The Raiders made history this past week when they hired Sandra Douglass Morgan, an attorney and former chairwoman of the Nevada Gaming Control Board, making her the first Black woman as an NFL team president. She joins the Commanders’ Jason Wright, the NFL’s first Black team president who was hired in 2020.
While the Commanders and owner Dan Snyder have taken the spotlight this offseason for their sexist work culture, the Raiders have quietly been embroiled in controversy. Former CEO Dan Ventrelle said he was fired by owner Mark Davis after raising issues about workplace misconduct, and a former HR employee filed a complaint against the team alleging racial discrimination and retaliation. Also like the Commanders, the Raiders are accused of sexualizing their female employees, and one employee called the team a “boys’ club and the mob wrapped in one,” per the Las Vegas Review-Journal. It is unclear if the NFL is investigating the claims against the Raiders.
“I am not here to avoid or sidestep problems or concerns that need to be addressed,” Morgan told Raiders employees in a letter. “I believe in your core values of integrity, community, and commitment to excellence. I will expect you to embody those and to hold me accountable to doing the same.”
While the Raiders and Commanders should be commended for breaking barriers with Wright and Morgan, it likely only happened because Snyder and Davis are in big trouble and have their backs against the wall.
Snyder is tough to track down
As Snyder tries to avoid a subpoena on the investigation into his team by the US House and Oversight Committee, his attorney has reportedly informed the committee that Snyder would be willing to participate via videoconference. Per ESPN, Snyder’s attorney provided a list of dates that could work, but Snyder, who as of the last few weeks was floating on his yacht in the south of France, expects to be in Israel for most of July and into August.
Meanwhile, the Commanders are getting irked that people keep bringing up two decades worth of sexual harassment and assault that allegedly went on inside Washington’s headquarters. Last month, Snyder and his wife sent a letter to employees complaining that media “have portrayed our team in a harsh and negative manner that does not reflect who we are as an organization today.” Coach Ron Rivera, hired along with Wright in 2020 to help clean up Washington’s reputation, also said he gets “a little upset” when people keep mentioning all of the bad stuff that happened in Washington for more than 20 years.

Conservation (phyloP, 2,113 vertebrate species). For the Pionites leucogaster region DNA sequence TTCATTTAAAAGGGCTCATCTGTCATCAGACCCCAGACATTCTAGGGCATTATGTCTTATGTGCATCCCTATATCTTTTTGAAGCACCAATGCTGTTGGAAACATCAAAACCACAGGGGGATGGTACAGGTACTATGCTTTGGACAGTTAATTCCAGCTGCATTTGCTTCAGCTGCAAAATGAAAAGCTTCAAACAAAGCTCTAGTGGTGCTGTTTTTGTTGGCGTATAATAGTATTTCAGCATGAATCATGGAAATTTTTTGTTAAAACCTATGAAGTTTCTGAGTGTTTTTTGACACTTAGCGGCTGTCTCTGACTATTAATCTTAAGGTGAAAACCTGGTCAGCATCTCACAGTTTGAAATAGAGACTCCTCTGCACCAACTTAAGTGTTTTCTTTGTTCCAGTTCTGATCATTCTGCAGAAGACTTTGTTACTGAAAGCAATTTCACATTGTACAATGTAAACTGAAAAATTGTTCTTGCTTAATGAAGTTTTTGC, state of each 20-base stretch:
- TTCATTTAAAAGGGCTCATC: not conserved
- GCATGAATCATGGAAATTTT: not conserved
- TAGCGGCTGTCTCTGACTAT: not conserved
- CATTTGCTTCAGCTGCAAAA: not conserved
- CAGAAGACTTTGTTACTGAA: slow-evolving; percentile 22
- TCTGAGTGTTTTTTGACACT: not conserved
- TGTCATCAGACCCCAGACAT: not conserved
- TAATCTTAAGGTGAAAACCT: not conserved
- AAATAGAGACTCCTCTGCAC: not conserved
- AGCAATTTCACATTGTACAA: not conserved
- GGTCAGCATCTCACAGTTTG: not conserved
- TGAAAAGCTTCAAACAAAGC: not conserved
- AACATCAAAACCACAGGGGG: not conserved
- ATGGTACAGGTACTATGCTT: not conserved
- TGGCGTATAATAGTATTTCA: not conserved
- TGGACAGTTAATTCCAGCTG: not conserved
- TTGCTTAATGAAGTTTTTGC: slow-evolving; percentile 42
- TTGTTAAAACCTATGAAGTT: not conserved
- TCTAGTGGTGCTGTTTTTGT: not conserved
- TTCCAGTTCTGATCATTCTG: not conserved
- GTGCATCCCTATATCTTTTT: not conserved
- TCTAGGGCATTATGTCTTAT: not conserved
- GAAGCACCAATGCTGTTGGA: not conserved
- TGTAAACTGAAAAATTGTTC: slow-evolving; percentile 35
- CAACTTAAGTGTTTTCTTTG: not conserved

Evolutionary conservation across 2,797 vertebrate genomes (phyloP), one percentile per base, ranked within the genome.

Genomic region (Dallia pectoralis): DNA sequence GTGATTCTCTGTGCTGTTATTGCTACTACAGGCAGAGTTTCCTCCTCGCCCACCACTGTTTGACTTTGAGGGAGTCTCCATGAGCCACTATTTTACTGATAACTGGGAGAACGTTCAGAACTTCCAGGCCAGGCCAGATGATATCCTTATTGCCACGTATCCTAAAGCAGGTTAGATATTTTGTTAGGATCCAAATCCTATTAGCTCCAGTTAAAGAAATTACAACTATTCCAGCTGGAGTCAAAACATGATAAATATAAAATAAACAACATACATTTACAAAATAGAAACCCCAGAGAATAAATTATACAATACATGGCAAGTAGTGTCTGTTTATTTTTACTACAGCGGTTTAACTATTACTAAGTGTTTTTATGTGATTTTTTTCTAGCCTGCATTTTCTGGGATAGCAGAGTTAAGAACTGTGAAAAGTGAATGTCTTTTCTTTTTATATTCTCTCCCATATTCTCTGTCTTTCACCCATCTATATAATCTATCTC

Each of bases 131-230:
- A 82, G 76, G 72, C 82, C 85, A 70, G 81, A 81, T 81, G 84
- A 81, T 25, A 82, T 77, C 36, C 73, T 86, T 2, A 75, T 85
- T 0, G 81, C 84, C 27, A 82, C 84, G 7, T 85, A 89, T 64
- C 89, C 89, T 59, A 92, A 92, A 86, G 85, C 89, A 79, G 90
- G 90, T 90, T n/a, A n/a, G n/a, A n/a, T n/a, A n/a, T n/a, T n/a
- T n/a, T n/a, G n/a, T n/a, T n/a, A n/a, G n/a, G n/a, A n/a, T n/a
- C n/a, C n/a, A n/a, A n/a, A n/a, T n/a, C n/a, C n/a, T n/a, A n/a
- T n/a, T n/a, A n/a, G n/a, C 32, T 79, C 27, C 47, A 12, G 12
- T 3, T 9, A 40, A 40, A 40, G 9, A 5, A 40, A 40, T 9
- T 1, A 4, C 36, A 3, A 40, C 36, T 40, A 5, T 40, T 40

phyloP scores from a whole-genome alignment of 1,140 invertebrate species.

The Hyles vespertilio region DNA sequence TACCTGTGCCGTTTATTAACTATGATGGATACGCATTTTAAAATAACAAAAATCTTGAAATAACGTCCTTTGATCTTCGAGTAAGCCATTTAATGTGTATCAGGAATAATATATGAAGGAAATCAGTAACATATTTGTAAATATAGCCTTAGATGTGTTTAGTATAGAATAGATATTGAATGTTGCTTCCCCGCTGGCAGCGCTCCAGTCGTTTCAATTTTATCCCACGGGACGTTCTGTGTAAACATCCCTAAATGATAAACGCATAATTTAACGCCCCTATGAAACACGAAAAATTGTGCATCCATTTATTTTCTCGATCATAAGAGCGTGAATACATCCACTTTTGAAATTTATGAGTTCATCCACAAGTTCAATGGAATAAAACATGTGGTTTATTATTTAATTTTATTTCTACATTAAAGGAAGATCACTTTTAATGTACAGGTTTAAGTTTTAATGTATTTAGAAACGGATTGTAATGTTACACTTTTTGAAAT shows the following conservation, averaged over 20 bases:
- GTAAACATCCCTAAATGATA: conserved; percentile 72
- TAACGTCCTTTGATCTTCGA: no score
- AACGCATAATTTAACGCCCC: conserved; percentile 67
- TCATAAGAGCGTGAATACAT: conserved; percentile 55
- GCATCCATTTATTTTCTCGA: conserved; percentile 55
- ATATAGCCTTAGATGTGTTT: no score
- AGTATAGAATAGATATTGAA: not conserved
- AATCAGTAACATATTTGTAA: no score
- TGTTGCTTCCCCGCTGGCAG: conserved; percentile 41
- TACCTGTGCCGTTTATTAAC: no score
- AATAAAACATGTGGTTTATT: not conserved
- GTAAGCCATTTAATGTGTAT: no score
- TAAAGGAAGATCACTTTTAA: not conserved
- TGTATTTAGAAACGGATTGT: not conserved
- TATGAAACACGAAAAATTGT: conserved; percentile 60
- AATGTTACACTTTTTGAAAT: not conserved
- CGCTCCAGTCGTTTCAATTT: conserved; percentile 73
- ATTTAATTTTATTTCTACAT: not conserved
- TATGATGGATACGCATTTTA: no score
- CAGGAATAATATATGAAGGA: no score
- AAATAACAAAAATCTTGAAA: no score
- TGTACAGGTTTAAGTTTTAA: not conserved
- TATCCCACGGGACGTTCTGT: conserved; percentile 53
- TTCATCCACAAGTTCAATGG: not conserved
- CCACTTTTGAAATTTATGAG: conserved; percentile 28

“I get it. It’s a news item,” Rivera said. “We’re going forward. We’re changing things. We’re trying to do the best we can. I know some people don’t think it matters, but it does matter.”
Rivera obviously had nothing to do with the team’s abhorrent culture. But Snyder sure did. And until he faces true accountability, it’s going to keep dominating the conversation.
The Patriots still have one important matter to take care of, shedding former first-round pick N’Keal Harry, whose time in Foxborough is almost certainly up. Harry, the highest-drafted receiver in Bill Belichick’s 23 years with the Patriots (32nd overall pick in 2019), has a base salary of $1,872,048 this year, with $673,937 fully guaranteed. The Patriots would probably do a late-round pick swap with another team just to get rid of the contract. But a release is also possible, as the guaranteed money has offsets. The Patriots probably should make a decision before the start of training camp, or hold Harry out of camp to avoid an injury … The Patriots also need to dump Harry to pick up a little bit of salary-cap space. As of Friday morning, the Patriots had just $359,634 in cap space, per the NFL Players Association, the least in the NFL. The Ravens are next lowest at $3.27 million, league average is $13.2 million, and the Browns have the most at $41.45 million (which doesn’t account for the Mayfield trade). Unused cap space can be rolled over year to year, and the Patriots’ tight accounting isn’t giving them great flexibility … Soldier Field is already an architectural eyesore, with renovations making it look like a spaceship landed on top of a Roman coliseum. Now a Chicago mayoral committee will recommend putting a dome on the stadium to keep the Bears from leaving for new digs in the suburbs, per Sports Business Journal, with a cost of up to $1.5 billion. Seems like a long shot … Count Buccaneers receiver Mike Evans among those who doesn’t see Rob Gronkowski unretiring this time. “I’d actually be really excited if he came back, but I feel like he’s done,” Evans told KPRC in Houston. “He takes a pretty big beating. I’ve seen his body after some of them games and I understand why.”
Ben Volin can be reached at email@example.com.